Saturday, February 12, 2011
Tuesday, Aaron was cancelled thanks to the extreme cold and out of no where snow that hit in the middle of the night. But as the morning progressed, the road crews got to work and I spied with my little eye a glimmer of hope to get the hell out of Dodge and attempt to avoid some of the snow day drama that is so typical. We were, after all, approaching the one hour mark and Armageddon was looming.
So I got the kids in gear, bundled them up, and headed for the van. Then it happened; the catalyst that would put into motion the stream of crappy events that would set the tone for the rest of the day. I reached for the side door and pulled the handle, but alas, it wouldn’t open. “Are the doors locked,” I wondered. Of course not silly, they are frozen shut. Super!
I could, however, get the front doors opened, so I loaded everybody up anyway which was quite an ordeal let me tell ya, and hoped that somewhere along the way, with the heater blasting and the jiggling of the road, that the doors would open up. Not while I was driving of course, because that would be bad and stuff. I just meant loosen up enough to….Oh, you know what I meant.
Here’s the kicker though…When you try to open up a door that is frozen, you unlatch the little latchy thingamagig that would normally tell the van that everything is secure and closed up tight. Once the latchy thingamagig has been released, it puts out an all points bulletin to the van in the form of an incessant beep, beep, beep noise. I drove all the way to our first destination with the beeping and the kids in the back yelling, “Make it stop! Make it stop!”
So….that was fun.
To make matters worse, the windshield wipers had ice on them too. Windshield wipers don’t like to have ice frozen to them because then they get all full of themselves and refuse to work properly and then you drive the entire way to your first destination peeking through smudgy smears in the windshield hoping that you have acquired enough skill in the last fifteen years of driving to negotiate the roads semi-blind.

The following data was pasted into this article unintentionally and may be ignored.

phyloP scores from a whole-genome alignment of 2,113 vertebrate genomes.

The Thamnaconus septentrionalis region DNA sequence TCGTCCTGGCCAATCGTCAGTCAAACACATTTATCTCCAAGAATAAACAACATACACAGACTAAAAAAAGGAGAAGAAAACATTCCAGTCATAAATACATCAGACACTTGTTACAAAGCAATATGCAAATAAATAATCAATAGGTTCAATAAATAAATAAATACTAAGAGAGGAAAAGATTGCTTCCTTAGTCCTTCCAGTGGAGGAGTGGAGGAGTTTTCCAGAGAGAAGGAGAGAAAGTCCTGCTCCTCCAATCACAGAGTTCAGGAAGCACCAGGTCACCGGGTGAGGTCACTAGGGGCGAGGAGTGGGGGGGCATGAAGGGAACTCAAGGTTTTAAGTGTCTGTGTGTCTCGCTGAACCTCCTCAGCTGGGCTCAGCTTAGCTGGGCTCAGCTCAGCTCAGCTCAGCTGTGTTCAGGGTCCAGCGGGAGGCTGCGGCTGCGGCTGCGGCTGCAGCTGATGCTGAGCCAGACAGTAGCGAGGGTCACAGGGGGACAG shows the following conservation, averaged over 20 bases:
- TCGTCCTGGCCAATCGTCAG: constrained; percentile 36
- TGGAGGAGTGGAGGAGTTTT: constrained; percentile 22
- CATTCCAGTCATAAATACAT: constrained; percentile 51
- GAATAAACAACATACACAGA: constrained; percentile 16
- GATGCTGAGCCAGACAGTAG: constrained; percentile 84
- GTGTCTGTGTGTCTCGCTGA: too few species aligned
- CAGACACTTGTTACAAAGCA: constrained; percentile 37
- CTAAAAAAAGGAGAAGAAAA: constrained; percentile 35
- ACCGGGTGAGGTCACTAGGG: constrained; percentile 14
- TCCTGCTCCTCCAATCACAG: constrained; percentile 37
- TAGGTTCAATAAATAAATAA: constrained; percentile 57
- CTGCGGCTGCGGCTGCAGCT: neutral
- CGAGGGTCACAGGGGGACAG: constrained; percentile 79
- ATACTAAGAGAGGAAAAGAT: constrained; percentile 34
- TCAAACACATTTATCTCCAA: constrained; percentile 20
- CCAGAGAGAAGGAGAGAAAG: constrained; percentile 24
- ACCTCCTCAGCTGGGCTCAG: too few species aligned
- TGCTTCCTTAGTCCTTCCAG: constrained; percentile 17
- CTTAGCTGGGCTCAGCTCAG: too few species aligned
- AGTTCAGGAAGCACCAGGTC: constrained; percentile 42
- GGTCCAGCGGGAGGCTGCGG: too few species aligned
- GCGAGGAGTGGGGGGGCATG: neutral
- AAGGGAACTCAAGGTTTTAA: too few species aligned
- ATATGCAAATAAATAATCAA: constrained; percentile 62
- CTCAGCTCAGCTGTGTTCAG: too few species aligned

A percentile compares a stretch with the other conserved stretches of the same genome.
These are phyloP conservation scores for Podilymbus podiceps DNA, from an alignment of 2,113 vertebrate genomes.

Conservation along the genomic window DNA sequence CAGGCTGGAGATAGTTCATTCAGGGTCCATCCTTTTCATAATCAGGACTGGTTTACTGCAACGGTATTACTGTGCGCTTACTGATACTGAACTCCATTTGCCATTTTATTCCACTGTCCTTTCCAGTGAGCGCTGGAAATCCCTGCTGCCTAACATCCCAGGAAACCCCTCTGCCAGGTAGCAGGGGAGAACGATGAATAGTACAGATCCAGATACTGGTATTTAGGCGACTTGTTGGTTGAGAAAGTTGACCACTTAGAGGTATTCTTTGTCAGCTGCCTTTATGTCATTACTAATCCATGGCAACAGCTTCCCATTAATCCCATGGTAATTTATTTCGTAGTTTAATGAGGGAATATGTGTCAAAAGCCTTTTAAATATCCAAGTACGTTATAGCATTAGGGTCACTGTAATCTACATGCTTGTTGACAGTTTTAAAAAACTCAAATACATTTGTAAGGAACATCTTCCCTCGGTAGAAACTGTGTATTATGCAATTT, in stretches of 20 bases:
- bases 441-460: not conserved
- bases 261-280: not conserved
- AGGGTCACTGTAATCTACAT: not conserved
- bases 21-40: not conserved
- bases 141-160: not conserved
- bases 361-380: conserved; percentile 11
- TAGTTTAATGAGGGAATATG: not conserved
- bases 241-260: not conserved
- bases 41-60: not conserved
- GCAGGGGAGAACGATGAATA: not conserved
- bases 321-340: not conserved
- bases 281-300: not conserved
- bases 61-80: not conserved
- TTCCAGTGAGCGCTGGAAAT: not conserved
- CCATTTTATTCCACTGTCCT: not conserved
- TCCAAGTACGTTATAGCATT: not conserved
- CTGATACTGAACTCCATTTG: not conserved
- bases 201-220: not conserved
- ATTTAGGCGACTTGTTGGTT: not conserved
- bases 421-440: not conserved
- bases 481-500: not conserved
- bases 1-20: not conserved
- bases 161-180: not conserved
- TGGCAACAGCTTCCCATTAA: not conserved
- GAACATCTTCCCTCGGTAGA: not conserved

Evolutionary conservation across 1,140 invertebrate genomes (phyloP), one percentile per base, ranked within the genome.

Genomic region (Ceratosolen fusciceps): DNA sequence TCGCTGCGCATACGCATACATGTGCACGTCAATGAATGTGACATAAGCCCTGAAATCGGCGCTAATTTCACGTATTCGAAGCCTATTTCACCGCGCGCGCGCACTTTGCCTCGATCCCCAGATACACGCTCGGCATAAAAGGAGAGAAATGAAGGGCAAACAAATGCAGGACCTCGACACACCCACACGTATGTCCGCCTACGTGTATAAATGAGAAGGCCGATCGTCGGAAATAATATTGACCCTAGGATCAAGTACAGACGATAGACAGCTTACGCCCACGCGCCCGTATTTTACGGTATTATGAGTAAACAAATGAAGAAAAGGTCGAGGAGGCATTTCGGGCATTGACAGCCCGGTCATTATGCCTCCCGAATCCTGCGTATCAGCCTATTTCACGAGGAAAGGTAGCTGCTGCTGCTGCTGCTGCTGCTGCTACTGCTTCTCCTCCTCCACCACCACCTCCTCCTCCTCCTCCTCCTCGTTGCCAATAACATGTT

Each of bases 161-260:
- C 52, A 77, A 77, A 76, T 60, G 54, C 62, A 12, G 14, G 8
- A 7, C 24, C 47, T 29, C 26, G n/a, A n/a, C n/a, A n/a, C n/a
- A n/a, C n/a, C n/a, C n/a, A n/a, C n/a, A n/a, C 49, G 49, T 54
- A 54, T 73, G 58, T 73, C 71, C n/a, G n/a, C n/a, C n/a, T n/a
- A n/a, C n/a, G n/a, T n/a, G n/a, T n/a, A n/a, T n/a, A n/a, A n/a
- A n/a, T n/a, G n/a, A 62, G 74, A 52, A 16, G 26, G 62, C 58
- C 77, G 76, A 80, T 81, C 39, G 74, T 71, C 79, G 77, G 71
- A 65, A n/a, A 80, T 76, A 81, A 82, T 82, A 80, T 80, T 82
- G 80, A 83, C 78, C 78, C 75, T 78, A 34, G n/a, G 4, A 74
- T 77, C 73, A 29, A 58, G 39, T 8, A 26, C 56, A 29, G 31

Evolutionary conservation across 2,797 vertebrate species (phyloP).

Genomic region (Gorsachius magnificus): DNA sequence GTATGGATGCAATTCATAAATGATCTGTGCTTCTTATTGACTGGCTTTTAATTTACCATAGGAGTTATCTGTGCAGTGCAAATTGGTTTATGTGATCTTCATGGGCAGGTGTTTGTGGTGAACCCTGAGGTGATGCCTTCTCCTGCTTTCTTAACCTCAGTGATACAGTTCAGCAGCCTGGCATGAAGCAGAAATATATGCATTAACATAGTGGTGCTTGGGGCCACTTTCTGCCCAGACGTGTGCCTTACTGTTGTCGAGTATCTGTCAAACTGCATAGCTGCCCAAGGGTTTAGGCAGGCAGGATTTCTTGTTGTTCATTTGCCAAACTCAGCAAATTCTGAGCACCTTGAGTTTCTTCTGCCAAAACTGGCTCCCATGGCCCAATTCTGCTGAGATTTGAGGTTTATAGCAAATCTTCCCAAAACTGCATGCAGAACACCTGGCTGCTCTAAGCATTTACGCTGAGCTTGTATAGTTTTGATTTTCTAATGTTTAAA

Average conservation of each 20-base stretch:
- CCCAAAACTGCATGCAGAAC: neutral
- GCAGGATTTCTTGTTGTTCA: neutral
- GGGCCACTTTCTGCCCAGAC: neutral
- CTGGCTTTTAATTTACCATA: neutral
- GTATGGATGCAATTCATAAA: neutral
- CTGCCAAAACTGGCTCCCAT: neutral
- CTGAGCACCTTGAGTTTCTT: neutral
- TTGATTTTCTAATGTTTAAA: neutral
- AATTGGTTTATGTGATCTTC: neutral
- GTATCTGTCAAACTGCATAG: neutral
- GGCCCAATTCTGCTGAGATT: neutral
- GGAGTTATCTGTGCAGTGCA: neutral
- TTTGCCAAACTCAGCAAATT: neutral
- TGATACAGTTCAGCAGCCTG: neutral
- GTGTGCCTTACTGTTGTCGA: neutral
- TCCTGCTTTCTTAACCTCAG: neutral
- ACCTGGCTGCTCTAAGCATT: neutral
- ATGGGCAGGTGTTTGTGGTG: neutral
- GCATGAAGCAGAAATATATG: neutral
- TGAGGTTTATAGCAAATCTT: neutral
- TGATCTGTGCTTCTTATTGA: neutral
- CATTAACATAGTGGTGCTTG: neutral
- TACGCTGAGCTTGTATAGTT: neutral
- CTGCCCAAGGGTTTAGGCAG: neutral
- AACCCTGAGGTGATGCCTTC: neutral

Against all odds, we made it to where we were going intact, and low and behold, the doors had broken free during the drive and I was able to open up both sides. VICTORY! But it wouldn’t last long.
So trip number one to see Mom at work went well. So well that I decided we would press onward and upward and head to the post office. That trip was a little less, um, successful. I had to pick up a box to ship out a monster that I had just knitted for a knitting swap that I was participating in and I wasn’t quite sure what the best shipping option would be. Now you would think that being in a post office would almost certainly guarantee my ability to get some accurate and insightful information regarding my shipping needs, but you would be wrong.